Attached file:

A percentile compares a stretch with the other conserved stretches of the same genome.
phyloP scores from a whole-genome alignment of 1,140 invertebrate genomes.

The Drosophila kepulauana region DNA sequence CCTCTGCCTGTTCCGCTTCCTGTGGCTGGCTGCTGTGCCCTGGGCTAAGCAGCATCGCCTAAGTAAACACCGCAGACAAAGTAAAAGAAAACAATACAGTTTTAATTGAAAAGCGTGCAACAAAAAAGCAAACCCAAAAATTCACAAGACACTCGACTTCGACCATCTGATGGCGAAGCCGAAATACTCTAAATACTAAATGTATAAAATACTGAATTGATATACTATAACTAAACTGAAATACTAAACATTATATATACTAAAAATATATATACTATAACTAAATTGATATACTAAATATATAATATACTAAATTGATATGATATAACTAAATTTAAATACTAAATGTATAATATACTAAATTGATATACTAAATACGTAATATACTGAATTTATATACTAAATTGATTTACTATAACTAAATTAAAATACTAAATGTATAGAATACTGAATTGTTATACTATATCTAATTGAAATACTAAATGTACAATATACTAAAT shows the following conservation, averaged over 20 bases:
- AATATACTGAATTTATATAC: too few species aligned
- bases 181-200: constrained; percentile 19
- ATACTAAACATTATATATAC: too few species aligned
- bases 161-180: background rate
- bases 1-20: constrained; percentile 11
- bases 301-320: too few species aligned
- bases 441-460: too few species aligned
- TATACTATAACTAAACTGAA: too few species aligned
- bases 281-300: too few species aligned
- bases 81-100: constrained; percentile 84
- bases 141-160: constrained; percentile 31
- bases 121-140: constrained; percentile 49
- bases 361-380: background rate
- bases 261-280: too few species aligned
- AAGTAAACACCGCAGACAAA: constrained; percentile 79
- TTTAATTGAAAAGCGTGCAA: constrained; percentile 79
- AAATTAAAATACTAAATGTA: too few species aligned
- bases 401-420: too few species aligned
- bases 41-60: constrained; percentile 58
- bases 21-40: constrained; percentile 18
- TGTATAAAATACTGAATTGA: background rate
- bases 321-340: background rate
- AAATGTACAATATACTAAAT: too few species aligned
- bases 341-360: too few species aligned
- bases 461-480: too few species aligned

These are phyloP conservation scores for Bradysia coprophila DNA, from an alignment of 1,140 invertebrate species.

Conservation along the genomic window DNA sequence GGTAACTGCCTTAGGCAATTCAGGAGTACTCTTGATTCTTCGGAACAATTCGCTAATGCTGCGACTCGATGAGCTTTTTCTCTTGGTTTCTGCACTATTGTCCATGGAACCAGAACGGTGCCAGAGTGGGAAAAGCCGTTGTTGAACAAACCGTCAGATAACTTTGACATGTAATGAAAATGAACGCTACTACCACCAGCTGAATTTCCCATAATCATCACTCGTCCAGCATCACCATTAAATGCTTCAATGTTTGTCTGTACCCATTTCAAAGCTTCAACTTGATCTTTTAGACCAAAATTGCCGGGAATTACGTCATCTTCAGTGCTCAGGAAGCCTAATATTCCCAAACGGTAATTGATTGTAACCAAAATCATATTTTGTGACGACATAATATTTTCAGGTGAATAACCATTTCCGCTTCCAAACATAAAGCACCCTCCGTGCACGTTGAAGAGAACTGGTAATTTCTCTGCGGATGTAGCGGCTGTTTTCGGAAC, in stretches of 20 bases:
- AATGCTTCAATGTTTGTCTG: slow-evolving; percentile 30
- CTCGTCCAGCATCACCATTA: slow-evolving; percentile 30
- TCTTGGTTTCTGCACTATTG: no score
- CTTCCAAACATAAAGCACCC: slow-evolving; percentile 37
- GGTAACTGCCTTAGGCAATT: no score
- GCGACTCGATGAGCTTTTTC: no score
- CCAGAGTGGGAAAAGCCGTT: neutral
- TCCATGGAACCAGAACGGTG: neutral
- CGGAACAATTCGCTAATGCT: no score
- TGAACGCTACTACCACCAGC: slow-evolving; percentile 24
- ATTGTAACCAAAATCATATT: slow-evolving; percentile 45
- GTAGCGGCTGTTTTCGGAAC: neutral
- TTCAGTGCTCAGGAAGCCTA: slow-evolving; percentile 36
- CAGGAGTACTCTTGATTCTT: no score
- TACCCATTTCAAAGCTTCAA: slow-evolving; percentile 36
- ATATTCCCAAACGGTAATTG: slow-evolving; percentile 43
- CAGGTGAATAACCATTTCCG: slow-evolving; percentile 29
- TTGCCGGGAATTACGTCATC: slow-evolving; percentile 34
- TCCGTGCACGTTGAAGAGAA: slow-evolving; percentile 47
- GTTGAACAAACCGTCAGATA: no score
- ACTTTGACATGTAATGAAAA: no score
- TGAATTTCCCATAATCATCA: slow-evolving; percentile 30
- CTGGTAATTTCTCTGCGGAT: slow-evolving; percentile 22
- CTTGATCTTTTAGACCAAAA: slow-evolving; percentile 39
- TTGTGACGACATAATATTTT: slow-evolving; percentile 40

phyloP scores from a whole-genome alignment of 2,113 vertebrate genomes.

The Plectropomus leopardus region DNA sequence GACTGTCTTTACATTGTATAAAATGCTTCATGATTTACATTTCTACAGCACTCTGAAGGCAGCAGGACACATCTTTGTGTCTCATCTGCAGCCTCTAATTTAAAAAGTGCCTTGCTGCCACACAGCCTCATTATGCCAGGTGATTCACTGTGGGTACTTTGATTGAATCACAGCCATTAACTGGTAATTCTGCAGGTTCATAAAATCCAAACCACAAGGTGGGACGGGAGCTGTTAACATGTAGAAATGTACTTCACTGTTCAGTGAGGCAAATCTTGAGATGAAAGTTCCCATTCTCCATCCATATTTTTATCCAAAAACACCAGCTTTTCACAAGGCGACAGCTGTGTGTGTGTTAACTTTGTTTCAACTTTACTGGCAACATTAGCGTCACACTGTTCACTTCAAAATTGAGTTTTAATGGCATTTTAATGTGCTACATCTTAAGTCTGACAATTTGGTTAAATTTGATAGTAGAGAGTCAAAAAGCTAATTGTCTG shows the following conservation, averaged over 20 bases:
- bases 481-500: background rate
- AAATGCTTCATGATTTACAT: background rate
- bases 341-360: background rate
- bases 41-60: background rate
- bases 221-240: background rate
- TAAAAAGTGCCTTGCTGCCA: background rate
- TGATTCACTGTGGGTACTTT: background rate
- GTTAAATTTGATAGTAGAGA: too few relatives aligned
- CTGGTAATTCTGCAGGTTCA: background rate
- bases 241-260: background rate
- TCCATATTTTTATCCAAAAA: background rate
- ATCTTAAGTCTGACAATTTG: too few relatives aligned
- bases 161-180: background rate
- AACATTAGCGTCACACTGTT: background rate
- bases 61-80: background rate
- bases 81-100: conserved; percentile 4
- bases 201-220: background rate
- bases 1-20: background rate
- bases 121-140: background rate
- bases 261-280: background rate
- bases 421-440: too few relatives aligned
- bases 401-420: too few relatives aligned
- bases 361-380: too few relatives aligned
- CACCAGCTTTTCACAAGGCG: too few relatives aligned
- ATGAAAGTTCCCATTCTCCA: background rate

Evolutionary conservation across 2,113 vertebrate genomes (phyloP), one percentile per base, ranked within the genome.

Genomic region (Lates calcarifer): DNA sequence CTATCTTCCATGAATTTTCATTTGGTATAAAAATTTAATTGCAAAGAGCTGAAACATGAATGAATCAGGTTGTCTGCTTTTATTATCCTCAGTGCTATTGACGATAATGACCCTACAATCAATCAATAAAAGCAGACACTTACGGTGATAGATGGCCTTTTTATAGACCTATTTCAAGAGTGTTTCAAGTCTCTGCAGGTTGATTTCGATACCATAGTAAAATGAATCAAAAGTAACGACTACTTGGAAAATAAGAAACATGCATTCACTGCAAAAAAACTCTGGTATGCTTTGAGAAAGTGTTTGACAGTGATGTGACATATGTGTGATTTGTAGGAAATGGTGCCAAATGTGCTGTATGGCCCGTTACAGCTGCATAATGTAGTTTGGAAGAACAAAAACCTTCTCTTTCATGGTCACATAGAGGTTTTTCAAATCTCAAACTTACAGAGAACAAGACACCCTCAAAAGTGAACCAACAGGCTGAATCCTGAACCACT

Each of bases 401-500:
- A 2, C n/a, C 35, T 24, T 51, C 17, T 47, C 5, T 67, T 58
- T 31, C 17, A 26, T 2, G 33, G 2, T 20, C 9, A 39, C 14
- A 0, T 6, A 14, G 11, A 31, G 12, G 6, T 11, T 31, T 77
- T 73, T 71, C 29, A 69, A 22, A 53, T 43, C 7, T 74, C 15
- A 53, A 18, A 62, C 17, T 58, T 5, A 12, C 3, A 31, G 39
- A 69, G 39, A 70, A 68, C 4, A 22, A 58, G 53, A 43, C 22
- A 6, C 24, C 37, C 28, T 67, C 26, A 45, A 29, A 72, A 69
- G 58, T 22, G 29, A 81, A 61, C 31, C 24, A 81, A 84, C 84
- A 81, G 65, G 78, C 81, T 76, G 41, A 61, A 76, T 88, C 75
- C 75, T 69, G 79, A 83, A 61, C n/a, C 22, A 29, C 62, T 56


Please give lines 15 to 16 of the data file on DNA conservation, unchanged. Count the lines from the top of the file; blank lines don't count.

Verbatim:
- bases 121-140: constrained; percentile 49
- bases 361-380: background rate